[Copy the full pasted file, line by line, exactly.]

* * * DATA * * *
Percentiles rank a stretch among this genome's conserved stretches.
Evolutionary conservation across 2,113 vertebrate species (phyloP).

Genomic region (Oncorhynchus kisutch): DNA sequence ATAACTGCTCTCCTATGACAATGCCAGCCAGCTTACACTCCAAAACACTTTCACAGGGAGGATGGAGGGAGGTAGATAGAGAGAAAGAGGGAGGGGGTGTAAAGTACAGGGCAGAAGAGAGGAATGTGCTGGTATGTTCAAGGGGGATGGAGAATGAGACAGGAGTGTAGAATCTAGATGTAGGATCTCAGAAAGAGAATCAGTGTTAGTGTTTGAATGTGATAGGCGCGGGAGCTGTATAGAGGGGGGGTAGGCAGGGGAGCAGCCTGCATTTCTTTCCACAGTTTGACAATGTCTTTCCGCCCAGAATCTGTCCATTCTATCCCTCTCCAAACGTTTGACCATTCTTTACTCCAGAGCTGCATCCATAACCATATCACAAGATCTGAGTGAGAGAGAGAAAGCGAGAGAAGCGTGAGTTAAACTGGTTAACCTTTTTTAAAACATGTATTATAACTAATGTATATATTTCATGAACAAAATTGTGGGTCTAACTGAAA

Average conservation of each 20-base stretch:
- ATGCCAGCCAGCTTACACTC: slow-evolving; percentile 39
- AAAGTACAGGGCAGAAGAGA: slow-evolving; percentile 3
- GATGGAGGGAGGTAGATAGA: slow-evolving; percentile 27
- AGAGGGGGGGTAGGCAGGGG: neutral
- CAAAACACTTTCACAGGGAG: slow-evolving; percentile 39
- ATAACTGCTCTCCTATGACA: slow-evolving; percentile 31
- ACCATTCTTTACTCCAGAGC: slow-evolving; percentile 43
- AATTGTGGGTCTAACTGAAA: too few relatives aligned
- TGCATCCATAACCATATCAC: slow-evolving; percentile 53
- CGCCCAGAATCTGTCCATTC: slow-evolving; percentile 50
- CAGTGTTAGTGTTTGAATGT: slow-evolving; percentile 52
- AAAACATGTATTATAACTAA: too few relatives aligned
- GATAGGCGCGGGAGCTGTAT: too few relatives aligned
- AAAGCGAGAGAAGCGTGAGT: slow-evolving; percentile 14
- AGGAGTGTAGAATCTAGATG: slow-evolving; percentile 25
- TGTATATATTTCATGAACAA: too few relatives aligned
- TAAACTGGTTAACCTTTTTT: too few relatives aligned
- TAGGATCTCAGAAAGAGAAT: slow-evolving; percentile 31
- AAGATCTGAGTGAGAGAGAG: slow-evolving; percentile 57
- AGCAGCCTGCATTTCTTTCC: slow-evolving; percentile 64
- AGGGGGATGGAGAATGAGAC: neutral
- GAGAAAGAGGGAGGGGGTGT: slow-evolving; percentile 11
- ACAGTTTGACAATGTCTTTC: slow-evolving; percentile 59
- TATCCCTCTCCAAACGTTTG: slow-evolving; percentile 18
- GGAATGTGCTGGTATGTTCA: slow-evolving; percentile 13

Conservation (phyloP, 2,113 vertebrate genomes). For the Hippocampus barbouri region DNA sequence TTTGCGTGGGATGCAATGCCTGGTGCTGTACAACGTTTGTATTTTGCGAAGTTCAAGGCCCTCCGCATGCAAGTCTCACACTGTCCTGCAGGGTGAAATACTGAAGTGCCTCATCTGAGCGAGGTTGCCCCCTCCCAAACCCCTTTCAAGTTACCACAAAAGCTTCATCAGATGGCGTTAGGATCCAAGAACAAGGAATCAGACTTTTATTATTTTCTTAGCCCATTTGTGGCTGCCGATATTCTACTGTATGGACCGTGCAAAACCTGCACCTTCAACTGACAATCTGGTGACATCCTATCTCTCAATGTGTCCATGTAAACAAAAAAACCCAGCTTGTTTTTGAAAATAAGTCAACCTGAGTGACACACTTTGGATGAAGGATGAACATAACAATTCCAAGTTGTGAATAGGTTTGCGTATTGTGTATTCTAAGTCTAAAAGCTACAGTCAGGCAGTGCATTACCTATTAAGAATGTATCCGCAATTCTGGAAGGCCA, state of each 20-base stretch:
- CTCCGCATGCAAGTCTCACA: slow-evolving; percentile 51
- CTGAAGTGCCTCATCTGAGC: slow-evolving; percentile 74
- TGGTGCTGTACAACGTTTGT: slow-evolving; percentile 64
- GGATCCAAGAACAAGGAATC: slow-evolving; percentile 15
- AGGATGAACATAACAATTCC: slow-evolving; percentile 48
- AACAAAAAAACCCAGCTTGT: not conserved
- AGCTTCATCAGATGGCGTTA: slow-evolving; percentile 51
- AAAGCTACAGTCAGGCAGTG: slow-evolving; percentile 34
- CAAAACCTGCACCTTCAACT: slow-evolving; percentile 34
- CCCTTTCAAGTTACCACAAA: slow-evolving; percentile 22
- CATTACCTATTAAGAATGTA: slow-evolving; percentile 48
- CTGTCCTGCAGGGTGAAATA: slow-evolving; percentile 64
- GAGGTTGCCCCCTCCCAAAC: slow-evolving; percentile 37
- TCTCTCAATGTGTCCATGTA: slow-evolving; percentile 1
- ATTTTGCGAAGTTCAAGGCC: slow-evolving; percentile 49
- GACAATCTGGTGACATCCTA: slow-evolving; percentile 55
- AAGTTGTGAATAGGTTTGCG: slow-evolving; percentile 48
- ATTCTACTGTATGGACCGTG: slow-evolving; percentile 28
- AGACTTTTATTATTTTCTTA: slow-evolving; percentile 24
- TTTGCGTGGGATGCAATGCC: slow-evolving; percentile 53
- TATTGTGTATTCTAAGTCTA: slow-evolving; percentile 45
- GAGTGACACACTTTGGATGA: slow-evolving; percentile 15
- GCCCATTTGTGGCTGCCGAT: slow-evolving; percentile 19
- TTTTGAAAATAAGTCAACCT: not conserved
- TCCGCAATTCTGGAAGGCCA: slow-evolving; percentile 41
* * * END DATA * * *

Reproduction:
Percentiles rank a stretch among this genome's conserved stretches.
Evolutionary conservation across 2,113 vertebrate species (phyloP).

Genomic region (Oncorhynchus kisutch): DNA sequence ATAACTGCTCTCCTATGACAATGCCAGCCAGCTTACACTCCAAAACACTTTCACAGGGAGGATGGAGGGAGGTAGATAGAGAGAAAGAGGGAGGGGGTGTAAAGTACAGGGCAGAAGAGAGGAATGTGCTGGTATGTTCAAGGGGGATGGAGAATGAGACAGGAGTGTAGAATCTAGATGTAGGATCTCAGAAAGAGAATCAGTGTTAGTGTTTGAATGTGATAGGCGCGGGAGCTGTATAGAGGGGGGGTAGGCAGGGGAGCAGCCTGCATTTCTTTCCACAGTTTGACAATGTCTTTCCGCCCAGAATCTGTCCATTCTATCCCTCTCCAAACGTTTGACCATTCTTTACTCCAGAGCTGCATCCATAACCATATCACAAGATCTGAGTGAGAGAGAGAAAGCGAGAGAAGCGTGAGTTAAACTGGTTAACCTTTTTTAAAACATGTATTATAACTAATGTATATATTTCATGAACAAAATTGTGGGTCTAACTGAAA

Average conservation of each 20-base stretch:
- ATGCCAGCCAGCTTACACTC: slow-evolving; percentile 39
- AAAGTACAGGGCAGAAGAGA: slow-evolving; percentile 3
- GATGGAGGGAGGTAGATAGA: slow-evolving; percentile 27
- AGAGGGGGGGTAGGCAGGGG: neutral
- CAAAACACTTTCACAGGGAG: slow-evolving; percentile 39
- ATAACTGCTCTCCTATGACA: slow-evolving; percentile 31
- ACCATTCTTTACTCCAGAGC: slow-evolving; percentile 43
- AATTGTGGGTCTAACTGAAA: too few relatives aligned
- TGCATCCATAACCATATCAC: slow-evolving; percentile 53
- CGCCCAGAATCTGTCCATTC: slow-evolving; percentile 50
- CAGTGTTAGTGTTTGAATGT: slow-evolving; percentile 52
- AAAACATGTATTATAACTAA: too few relatives aligned
- GATAGGCGCGGGAGCTGTAT: too few relatives aligned
- AAAGCGAGAGAAGCGTGAGT: slow-evolving; percentile 14
- AGGAGTGTAGAATCTAGATG: slow-evolving; percentile 25
- TGTATATATTTCATGAACAA: too few relatives aligned
- TAAACTGGTTAACCTTTTTT: too few relatives aligned
- TAGGATCTCAGAAAGAGAAT: slow-evolving; percentile 31
- AAGATCTGAGTGAGAGAGAG: slow-evolving; percentile 57
- AGCAGCCTGCATTTCTTTCC: slow-evolving; percentile 64
- AGGGGGATGGAGAATGAGAC: neutral
- GAGAAAGAGGGAGGGGGTGT: slow-evolving; percentile 11
- ACAGTTTGACAATGTCTTTC: slow-evolving; percentile 59
- TATCCCTCTCCAAACGTTTG: slow-evolving; percentile 18
- GGAATGTGCTGGTATGTTCA: slow-evolving; percentile 13

Conservation (phyloP, 2,113 vertebrate genomes). For the Hippocampus barbouri region DNA sequence TTTGCGTGGGATGCAATGCCTGGTGCTGTACAACGTTTGTATTTTGCGAAGTTCAAGGCCCTCCGCATGCAAGTCTCACACTGTCCTGCAGGGTGAAATACTGAAGTGCCTCATCTGAGCGAGGTTGCCCCCTCCCAAACCCCTTTCAAGTTACCACAAAAGCTTCATCAGATGGCGTTAGGATCCAAGAACAAGGAATCAGACTTTTATTATTTTCTTAGCCCATTTGTGGCTGCCGATATTCTACTGTATGGACCGTGCAAAACCTGCACCTTCAACTGACAATCTGGTGACATCCTATCTCTCAATGTGTCCATGTAAACAAAAAAACCCAGCTTGTTTTTGAAAATAAGTCAACCTGAGTGACACACTTTGGATGAAGGATGAACATAACAATTCCAAGTTGTGAATAGGTTTGCGTATTGTGTATTCTAAGTCTAAAAGCTACAGTCAGGCAGTGCATTACCTATTAAGAATGTATCCGCAATTCTGGAAGGCCA, state of each 20-base stretch:
- CTCCGCATGCAAGTCTCACA: slow-evolving; percentile 51
- CTGAAGTGCCTCATCTGAGC: slow-evolving; percentile 74
- TGGTGCTGTACAACGTTTGT: slow-evolving; percentile 64
- GGATCCAAGAACAAGGAATC: slow-evolving; percentile 15
- AGGATGAACATAACAATTCC: slow-evolving; percentile 48
- AACAAAAAAACCCAGCTTGT: not conserved
- AGCTTCATCAGATGGCGTTA: slow-evolving; percentile 51
- AAAGCTACAGTCAGGCAGTG: slow-evolving; percentile 34
- CAAAACCTGCACCTTCAACT: slow-evolving; percentile 34
- CCCTTTCAAGTTACCACAAA: slow-evolving; percentile 22
- CATTACCTATTAAGAATGTA: slow-evolving; percentile 48
- CTGTCCTGCAGGGTGAAATA: slow-evolving; percentile 64
- GAGGTTGCCCCCTCCCAAAC: slow-evolving; percentile 37
- TCTCTCAATGTGTCCATGTA: slow-evolving; percentile 1
- ATTTTGCGAAGTTCAAGGCC: slow-evolving; percentile 49
- GACAATCTGGTGACATCCTA: slow-evolving; percentile 55
- AAGTTGTGAATAGGTTTGCG: slow-evolving; percentile 48
- ATTCTACTGTATGGACCGTG: slow-evolving; percentile 28
- AGACTTTTATTATTTTCTTA: slow-evolving; percentile 24
- TTTGCGTGGGATGCAATGCC: slow-evolving; percentile 53
- TATTGTGTATTCTAAGTCTA: slow-evolving; percentile 45
- GAGTGACACACTTTGGATGA: slow-evolving; percentile 15
- GCCCATTTGTGGCTGCCGAT: slow-evolving; percentile 19
- TTTTGAAAATAAGTCAACCT: not conserved
- TCCGCAATTCTGGAAGGCCA: slow-evolving; percentile 41